'out' is totally unnecessary in this sentence! We're already talking about the weather so it is obvious!
The speaker could be changing the subject to start talking about the weather. Since several things can be "nice" or "warm", the use of "out" clarifies that the new topic is the weather.
'Out' is not unnecessary, it's translating it to the English usage, and that is the expression that we use (here in the United States, anyway).
Doesn't seem right, Il fait beau simply should be either The weather is beautiful or it's beautiful outside, it's beautiful out doesn't seem write, nevertheless my answer should have been marked correct.
"It's beautiful out" is an acceptable way to say that the weather is beautiful, at least in some parts of the world.
We can't see what your answer was or what the computer told you. What was your sentence?
Georgia, Texas, Tennessee, North Carolina, Mississippi, and West Virginia, USA
It rejected "the weather is good and it is hot", "correcting" it to "The weather is good and hot." But "good and hot" is idiomatic for "very hot," so I was trying to avoid that ambiguity. Reported 14 April 2018. Also "nice and warm" is idiomatic for "agreeably warm", like "toasty." That too is ambiguous.
From what I can tell, there aren't separate words to distinguish between "hot" and "warm" (similar to "froid" and "frais")? Would it simply be "très chaud"?
It is hot in Middle East (and other areas), rarely hot in the Pacific Northwest.
Would it simply be "Il fait très chaud in Baghdad"?
Ripcurlgirl - how would you differentiate between hot and warm in French. By the way I really appreciate your common sense comments and answers to questions. You really add a lot of knowledge to this site. Merci beacoup!
I have found the best way to get a correct answer (in this section) to any question beginning with "Il fait ... " is to begin your sentence with "The weather is ... "
"Il fait beau et chaud" translated as "It is nice and it's warm" was marked wrong and I don't understand why
Although I first tried that one as "It is nice and warm," which Duo also rejected, telling me the correct answer was hot. I suspect it's just a matter of enough people's reporting it.
If I had to guess, I'd say it's incorrect due to redundancy. The weather is beautiful and warm, or It's beautiful and warm out ... but not weather and out at the same time.
Note, I'm not a course contributor and I don't have access to the incubator, so this is just a guess.
I responded with "It's nice and hot." and was marked correct. My issue is with an earlier question that also began with "Il fait beau" and yet did not accept "It is nice" and required "It is nice out". Why the addition of "out"?
That's funny. I wrote something similar today and was marked wrong. I wrote "hot" for the second part and was marked wrong. Duolingo wanted "warm" instead of "hot" for chaud!
I don't understand. I put the weather is nice and warm. Incorrect it said. It's nice and warm out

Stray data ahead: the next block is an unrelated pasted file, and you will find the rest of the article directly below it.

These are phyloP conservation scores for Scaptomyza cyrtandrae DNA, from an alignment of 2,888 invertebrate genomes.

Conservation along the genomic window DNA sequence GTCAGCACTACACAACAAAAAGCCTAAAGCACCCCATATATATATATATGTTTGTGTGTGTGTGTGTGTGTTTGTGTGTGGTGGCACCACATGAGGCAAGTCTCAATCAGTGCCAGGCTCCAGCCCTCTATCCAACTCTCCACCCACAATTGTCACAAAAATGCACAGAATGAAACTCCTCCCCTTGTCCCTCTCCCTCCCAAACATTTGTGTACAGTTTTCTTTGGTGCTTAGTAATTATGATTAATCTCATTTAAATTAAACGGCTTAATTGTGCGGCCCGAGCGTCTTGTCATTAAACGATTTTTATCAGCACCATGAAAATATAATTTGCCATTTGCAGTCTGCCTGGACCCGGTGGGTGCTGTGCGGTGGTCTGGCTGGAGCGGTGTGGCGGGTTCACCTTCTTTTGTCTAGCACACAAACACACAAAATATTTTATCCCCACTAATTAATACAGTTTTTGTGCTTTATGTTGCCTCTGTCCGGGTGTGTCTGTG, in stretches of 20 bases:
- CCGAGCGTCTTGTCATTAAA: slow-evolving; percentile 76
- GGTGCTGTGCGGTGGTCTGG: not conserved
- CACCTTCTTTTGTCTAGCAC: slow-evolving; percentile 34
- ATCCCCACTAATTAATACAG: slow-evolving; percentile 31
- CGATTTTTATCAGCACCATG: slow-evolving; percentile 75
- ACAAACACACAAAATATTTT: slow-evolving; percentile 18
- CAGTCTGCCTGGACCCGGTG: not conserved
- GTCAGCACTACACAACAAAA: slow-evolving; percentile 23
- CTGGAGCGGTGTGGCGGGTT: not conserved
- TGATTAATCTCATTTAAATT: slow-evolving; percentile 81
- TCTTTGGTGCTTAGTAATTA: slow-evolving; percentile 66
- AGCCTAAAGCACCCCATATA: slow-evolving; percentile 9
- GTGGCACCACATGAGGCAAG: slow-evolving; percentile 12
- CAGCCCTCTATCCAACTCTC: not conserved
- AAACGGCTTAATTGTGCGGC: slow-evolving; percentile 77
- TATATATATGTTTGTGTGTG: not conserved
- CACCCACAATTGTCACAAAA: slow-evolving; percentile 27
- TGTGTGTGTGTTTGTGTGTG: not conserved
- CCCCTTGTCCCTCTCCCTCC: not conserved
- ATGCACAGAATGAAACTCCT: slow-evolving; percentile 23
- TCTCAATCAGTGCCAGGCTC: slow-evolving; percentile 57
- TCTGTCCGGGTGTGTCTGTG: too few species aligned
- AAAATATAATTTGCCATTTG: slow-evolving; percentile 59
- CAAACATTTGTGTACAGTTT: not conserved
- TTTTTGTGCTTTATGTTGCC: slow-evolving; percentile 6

Fait is the third-person singular conjugation of faire ("to make" or "to do," but the verb is used idiomatically in many expressions, such as those about the weather).
Il fait beau even by your translations means the weather is beautiful i dont see where it says out. You should revise your correction or pass this excersice ti Gallicism because one thing is a translation and the other a translation. Pilas mucha!
"It's cold out" would not be considered proper english (Queens english) in Australia...
The weather is nice, etc, not allowed. The trouble is 'it is nice and warm out' is an American expression. Our equivalent would be 'it is a nice, warm day'. Introducting jour? Bet I get dinged! And Dinged I was! But it is the everyday UK English equivalent. 'It' just isn't enough info for this sentence.
When describing weather the word 'out' is rarely used in English, it's an Americanism. Outside is a given when talking about the weather
Im abit lost, can anyone tell me whats 'fait' and why we should use it?
I don't understand why there is a word for cool and a word for cold, but there is only one word for warm and hot. As someone who hates hot weather, there's a huge difference between warm(yay!) and hot(boo!)!
what does fait mean? and where do you get 'out'? Would it not be c'est?
These dumb English translations drive me crazy--and I'm a teacher of English as a second language!
If i wished to say 'It is nice and warm today' in French, would it simply be 'Il fait beau et chaud aujourd'hui'?
I wrote "The weather is nice and it is hot" yet Duo didn't accept it, instead I needed to write "It is nice and warm out" I have read the comments. I am also from the US, California. If you are talking about the weather, which we are in this case, there is no need to say "out". If in some parts of the world it is used, but in some it is not, then both answers should be correct. And "Chaud" means "hot", not "warm". I disagree with this translation
How about if you are in your kitchen and you say, "It is hot". Do you mean it is hot in the kitchen or do you mean it is hot outside? However, I do see your point. Since we already know that we are talking about the weather, "out" could be used but is not necessary.
I am also confused about the word "chaud". When does it mean hot and when does it mean warm. For instance, my tea might have been hot 15 minutes ago but now it is just warm. How does French differentiate between hot and warm. They are totally separate temperatures.
chaud in French means both, I guess we could use très, or trop, in order to show the subtleties. Otherwise, there is no difference, therefore it should accept hot. Also, you ask about how do we know if we are talking about the kitchen. That should be in context as well. If the sentence is about the weather, then it is usually about outdoors and not indoors.